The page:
YOGI GOT AND GAVE PLENTY OF RESPECT
For the most part, the exquisite portrayal of Jackie Robinson’s pioneering first major league season in the movie “42” captured the moral tone of the late 1940s. The racial intolerance and viciousness shown toward baseball’s barrier-breaking hero were real.
Not so real was Robinson’s Hollywood-sized reaction to his late-season home run against one of his nemeses, Pittsburgh Pirates pitcher Fritz Ostermueller (who was actually lefty, not righty as portrayed).
In the film, Jackie just stands and stares at the disappearing baseball in self-admiration before beginning a slow trot around the bases. Clearly he’s pleased with himself. Clearly he showed up the pitcher. And clearly it’s a historical inaccuracy. Such behavior may be baseball’s norm today, but it wasn’t in those days. No way.
“Nobody did that stuff,” said Yogi Berra, who broke in with the New York Yankees the same year (1947) as Robinson did with the Brooklyn Dodgers. “You just respected the game, nobody did any of that showboat stuff.”
Following service in the U.S. Navy during World War II, Yogi Berra played minor league ball with the Newark Bears before joining the New York Yankees. Berra, who learned the art of catching from Bill Dickey, went on to become a three-time American League MVP and is considered one of the greatest catchers of all time.
Well, times have changed. Now there are 24-hour “SportsCenter” highlights. Free agency has made it a whole new ballgame in terms of loyalty and salary. Some stars don’t run hard every play, some don’t sign autographs, some will forever be linked to PEDs. “The best thing about baseball today,” someone recently said, “is its yesterdays.”
Not to sound like another old grump wistful for those “when it was a game” days, but there was indeed an unwritten code of honor in postwar America baseball. Players felt incredibly lucky to be major leaguers in the 1940s and ’50s. They were underpaid, even underappreciated, but they were hard-nosed and fundamentally sound. They played the game right. That meant hustling on every play, being unselfish team players, and respecting the opponent.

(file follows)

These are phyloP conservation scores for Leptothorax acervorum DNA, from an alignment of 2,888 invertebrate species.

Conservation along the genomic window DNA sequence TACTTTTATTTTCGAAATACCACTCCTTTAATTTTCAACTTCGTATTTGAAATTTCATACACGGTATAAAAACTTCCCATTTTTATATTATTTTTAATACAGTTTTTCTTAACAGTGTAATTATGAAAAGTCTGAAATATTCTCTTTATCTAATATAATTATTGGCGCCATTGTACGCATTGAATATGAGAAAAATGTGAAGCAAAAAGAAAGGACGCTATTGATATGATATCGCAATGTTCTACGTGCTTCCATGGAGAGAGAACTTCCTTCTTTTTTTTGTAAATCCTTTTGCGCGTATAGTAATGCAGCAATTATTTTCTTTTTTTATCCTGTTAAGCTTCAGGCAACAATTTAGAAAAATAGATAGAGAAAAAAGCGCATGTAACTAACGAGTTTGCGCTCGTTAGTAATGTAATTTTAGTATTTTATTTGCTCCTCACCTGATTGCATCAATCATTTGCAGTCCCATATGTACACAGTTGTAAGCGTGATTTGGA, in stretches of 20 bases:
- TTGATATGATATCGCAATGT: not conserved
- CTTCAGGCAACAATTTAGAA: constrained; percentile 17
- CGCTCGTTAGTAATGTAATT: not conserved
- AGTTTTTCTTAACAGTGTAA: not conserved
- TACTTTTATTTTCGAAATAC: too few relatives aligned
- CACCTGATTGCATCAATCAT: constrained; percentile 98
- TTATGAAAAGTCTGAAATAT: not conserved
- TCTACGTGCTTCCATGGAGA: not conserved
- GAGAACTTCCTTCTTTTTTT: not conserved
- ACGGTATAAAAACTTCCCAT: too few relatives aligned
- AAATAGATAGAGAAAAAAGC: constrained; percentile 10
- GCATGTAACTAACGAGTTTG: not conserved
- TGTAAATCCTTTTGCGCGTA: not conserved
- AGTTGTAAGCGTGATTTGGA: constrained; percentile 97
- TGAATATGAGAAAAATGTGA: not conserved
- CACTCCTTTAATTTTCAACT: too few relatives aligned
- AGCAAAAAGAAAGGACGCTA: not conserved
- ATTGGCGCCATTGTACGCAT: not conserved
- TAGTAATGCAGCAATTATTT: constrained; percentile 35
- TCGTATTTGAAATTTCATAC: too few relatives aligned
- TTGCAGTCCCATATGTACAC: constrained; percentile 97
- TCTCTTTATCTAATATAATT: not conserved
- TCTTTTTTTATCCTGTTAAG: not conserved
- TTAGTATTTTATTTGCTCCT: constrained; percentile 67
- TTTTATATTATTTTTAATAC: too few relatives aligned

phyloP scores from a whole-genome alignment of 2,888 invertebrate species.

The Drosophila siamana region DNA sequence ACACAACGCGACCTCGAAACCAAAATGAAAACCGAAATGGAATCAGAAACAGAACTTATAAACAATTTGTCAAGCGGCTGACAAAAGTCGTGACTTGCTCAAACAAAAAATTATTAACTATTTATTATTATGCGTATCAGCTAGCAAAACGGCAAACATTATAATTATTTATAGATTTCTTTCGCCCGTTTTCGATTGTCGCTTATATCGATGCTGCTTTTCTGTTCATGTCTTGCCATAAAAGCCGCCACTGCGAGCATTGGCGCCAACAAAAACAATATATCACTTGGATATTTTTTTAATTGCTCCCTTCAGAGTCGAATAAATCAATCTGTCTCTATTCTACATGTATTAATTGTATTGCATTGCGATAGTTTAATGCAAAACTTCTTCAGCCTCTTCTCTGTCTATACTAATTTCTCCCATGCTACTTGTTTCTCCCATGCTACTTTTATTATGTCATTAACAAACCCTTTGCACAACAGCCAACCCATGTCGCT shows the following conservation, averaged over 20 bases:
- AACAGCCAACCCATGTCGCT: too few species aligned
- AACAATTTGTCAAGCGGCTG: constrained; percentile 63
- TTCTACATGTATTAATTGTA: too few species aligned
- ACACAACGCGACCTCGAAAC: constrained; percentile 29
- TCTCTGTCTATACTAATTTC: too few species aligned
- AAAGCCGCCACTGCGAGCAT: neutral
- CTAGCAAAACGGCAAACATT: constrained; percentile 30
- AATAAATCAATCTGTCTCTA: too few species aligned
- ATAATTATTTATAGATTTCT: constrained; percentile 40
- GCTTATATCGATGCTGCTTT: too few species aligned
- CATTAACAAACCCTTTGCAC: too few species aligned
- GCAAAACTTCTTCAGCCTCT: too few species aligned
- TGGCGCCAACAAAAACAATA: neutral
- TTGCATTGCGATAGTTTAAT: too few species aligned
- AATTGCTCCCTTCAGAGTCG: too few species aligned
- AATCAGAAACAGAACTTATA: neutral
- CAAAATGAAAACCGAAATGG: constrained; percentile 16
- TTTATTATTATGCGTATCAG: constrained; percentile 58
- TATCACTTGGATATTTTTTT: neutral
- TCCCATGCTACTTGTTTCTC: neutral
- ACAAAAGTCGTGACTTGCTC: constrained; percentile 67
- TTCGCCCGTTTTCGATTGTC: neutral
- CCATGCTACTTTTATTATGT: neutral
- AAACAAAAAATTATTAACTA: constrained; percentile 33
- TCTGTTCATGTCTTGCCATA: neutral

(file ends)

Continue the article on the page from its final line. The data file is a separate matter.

When Yogi and Jackie broke in, the St. Louis Cardinals and Browns were the only major league teams west of the Mississippi River. New York City was the hub of the baseball universe, with three franchises only a subway ride apart. When the Yankees and Dodgers regularly faced each other in the World Series, the only hostilities were among families with divided loyalties. The players? Fiercely competitive, humble and professional.
Even the Giants-Dodgers rivalry, the mother of all heated sports rivalries, produced a lasting friendship between two of its most famous protagonists, Ralph Branca and Bobby Thomson. And the Dodgers-Yankees rivalry, despite all that was at stake, revealed all the positive aspects of athletics.
“We barnstormed [in the off-season] and went to Japan together. We were friends,” recalled Berra, who was close to a number of Dodgers, including his catching counterpart, Roy Campanella. “We wanted to beat them bad, but we got along real good.”
It wasn’t uncommon for members of the losing World Series team to enter the victorious clubhouse and graciously congratulate the winners. In 1955, when Brooklyn finally beat the Yankees for its first and only Series championship, Yogi embraced Game 7 winning pitcher Johnny Podres and walked over to Robinson and said with a big smile, “What’s new, Jack?”
The next year, after Yogi belted two home runs in Game 7 to help the Yankees win the championship, Jackie found Yogi in Ebbets Field’s visitors’ clubhouse and shook his hand in front of several newsmen. He told them that Yogi was one of the best clutch performers he’d ever played against.